Top 10 Benefits Aquatic Therapy Offers For Runners

Runners like to run — a lot, as much as they can, as much as their schedules will allow them, or as much as their bodies can withstand. While this might be stating the obvious, this observation becomes problematic quite quickly simply because it’s what does in a lot of runners and fast-tracks them to injury and burnout.

Many runners (incorrectly) think that in order to run well — to be able to run faster or farther than ever before — that they should only run, and as hard and fast as they possibly can. Not only will these runners ultimately end up taxing their bodies far more than they need to, they’ll also be significantly increasing the chances that they’ll hurt themselves.

A lot of athletes find themselves in this same sort of predicament. They think that they should only do their sport of choice over and over again — without respite — in order to improve. In reality, these athletes are undermining themselves — and their propensity to improve — because they aren’t granting themselves adequate recovery time from their sport. If you’re a runner, for example, you’ll eventually likely find that you’ll want to work in some type of easy, low- or no-impact recovery process or activity that will allow your body to reap (and adapt from) the efforts from hard running and prepare for the next hard effort. Easy running can sometimes give you this respite, but so, too, can other low or no-impact activities like cycling, swimming, or pool running.

Aquatic therapy — such as lap swimming or pool running — can be beneficial for athletes and non-athletes alike. Swimming is an activity that you can do at all stages of life, and it’s also one from which you can benefit, whether you are nursing an injury or just trying to stay injury-free.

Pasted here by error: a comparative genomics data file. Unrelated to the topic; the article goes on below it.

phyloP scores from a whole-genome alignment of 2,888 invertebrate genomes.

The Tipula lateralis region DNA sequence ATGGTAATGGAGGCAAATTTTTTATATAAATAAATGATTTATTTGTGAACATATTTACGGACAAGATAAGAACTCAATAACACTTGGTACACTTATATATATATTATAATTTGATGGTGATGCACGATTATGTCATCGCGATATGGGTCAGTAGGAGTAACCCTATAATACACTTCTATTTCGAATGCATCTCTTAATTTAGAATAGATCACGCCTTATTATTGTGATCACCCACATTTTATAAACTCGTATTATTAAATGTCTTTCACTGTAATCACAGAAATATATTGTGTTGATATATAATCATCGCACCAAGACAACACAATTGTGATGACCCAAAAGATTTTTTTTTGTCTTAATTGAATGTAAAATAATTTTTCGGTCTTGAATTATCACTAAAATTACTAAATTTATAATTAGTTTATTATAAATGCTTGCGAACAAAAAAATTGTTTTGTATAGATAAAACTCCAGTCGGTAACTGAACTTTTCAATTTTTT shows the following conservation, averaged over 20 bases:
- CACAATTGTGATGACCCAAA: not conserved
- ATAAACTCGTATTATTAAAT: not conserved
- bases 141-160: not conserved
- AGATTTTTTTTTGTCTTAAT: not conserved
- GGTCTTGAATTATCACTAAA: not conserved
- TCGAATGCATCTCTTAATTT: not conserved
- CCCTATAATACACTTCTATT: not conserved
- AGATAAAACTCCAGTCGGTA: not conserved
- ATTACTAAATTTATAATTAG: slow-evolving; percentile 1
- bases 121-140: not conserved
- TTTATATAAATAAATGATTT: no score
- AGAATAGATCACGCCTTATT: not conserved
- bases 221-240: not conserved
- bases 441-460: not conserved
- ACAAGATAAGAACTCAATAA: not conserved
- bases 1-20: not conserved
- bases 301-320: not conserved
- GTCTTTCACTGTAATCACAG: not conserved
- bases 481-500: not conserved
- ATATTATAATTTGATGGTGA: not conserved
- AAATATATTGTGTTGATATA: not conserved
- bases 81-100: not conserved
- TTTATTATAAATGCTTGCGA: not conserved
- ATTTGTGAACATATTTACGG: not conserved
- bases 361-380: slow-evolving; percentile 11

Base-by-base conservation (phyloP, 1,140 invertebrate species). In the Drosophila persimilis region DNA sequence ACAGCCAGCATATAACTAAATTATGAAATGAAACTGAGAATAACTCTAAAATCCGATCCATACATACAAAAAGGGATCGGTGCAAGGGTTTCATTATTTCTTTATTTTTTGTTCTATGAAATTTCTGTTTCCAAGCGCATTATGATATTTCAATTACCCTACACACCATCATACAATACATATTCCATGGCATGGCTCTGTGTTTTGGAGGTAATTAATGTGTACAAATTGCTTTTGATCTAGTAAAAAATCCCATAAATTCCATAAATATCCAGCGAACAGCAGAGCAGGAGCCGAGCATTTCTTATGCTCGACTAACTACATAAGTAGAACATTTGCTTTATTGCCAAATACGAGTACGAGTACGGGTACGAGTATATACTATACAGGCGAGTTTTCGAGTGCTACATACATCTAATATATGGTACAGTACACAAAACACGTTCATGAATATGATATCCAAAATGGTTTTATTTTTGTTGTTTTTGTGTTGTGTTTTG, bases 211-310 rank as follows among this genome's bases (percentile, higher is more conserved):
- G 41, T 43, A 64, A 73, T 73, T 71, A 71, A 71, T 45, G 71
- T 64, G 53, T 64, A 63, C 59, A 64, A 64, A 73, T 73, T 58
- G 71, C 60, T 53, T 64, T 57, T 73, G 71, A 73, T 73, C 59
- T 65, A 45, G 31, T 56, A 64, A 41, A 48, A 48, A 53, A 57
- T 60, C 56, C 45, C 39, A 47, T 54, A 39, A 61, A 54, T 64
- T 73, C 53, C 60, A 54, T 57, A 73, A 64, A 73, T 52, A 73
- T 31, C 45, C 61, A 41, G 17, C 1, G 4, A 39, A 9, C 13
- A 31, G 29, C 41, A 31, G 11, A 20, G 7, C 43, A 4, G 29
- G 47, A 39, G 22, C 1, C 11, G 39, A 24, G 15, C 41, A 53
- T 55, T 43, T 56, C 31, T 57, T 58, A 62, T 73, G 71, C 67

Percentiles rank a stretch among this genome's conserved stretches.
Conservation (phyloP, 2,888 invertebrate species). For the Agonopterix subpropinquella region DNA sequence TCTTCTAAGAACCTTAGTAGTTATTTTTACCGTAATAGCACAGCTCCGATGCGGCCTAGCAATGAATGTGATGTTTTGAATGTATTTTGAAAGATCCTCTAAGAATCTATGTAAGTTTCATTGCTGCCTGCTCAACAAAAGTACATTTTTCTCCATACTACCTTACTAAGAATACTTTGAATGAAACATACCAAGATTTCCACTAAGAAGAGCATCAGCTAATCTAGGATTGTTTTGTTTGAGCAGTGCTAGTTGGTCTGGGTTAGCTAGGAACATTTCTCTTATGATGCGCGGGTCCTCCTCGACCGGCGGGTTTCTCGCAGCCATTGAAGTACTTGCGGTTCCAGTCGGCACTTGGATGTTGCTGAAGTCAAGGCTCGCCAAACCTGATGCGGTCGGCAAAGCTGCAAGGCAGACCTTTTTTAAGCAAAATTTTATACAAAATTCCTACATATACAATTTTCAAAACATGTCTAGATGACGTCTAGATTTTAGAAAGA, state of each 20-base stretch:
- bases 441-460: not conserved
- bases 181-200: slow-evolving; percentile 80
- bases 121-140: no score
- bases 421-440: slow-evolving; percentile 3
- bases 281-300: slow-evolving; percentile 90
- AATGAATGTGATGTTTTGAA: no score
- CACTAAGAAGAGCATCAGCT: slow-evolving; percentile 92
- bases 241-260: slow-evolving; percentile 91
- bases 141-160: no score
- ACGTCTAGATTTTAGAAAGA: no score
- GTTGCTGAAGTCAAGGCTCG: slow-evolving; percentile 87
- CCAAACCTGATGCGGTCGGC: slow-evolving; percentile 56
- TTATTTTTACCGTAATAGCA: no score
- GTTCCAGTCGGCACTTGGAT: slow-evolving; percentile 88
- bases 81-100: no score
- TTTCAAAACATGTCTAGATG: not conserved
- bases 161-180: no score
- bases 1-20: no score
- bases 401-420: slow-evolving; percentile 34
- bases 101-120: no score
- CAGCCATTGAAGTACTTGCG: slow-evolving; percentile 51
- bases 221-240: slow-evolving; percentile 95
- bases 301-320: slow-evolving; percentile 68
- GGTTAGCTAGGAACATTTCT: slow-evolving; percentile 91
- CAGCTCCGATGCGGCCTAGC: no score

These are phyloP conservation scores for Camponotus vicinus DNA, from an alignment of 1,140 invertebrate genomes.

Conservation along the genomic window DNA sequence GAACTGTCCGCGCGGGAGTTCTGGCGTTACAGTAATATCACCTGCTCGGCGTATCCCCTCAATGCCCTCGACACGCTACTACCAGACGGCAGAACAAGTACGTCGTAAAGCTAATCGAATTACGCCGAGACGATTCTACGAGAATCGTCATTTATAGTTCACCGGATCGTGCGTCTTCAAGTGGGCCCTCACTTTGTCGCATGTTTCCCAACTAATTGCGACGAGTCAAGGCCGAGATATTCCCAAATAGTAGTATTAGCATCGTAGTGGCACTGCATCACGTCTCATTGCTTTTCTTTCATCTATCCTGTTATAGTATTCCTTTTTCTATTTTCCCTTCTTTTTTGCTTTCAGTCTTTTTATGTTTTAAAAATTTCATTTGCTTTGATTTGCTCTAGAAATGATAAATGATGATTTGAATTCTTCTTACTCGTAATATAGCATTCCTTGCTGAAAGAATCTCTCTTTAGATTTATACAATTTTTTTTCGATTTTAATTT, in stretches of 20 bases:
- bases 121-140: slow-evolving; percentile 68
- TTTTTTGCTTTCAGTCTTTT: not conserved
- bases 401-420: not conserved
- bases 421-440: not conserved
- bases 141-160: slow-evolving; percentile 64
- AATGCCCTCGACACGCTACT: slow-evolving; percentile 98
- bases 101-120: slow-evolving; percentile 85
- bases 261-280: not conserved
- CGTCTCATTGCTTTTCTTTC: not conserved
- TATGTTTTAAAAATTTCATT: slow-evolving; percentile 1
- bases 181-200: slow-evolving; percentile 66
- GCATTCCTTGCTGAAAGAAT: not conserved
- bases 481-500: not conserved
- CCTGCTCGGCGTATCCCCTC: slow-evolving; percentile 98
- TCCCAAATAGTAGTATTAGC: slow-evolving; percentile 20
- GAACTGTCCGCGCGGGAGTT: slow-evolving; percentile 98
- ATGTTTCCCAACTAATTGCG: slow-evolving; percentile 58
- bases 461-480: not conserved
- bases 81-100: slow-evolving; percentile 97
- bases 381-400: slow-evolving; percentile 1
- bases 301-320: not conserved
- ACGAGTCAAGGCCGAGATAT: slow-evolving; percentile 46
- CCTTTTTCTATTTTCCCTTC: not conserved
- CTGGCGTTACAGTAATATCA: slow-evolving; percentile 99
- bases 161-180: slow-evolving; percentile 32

There are so many advantages to participating in some form of aquatic therapy, no matter your age or your level of athleticism.

Below, I’ll describe some benefits of aquatic therapy. They include:

Injury rehab. Many athletes — runners, in particular — find that swimming is an excellent way to rehab a running-related injury. Because swimming is a no-impact activity, it doesn’t stress the body in the same way that running does, making it an activity that’s safe for injured runners to do while still promising a cardiovascular burn. Swimming will also help to strengthen musculature not normally taxed as much — if at all — from running, such as the upper body and back.

Injury prehab. Conversely, swimming can be helpful to people who are looking to prevent injuries from occurring in the first place. Whether you’re an endurance runner or a baby boomer, aquatic therapy can be a helpful, no-impact way of strengthening your body and in the process, preventing injuries from happening in the first place.

Meditative properties. Doing the same thing repeatedly — such as aquatic therapy — can be rather cathartic and meditative. Runners often say that they get into the “flow” when they’re running, when they begin to feel like they’re not even thinking about running as much as they are simply about moving through space. The same goes with aquatic therapy; while you have more latitude in how you go about pushing your body through the water (through the various stroke choices you have), once you get into a groove with your breathing and pulling, you may find the very movement and motion of swimming to be fairly cathartic and meditative. Even just the simple sound of water is enough to make a lot of people relax. Most people would (immensely) stand to benefit from taking time each day to unwind and meditate, and aquatic therapy can provide that reprieve.

Stress reduction. Closely related to its meditative properties I’ve outlined above, aquatic therapy can also play a huge role in helping to reduce people’s stress in everyday life. Study after study have shown that regular physical movement and exercise is important to reducing stress, and aquatic therapy can be one such avenue to reducing stress. Some people report that water naturally brings over them a sense of calm, so it makes sense that spending more time in it could help even further reduce their stress.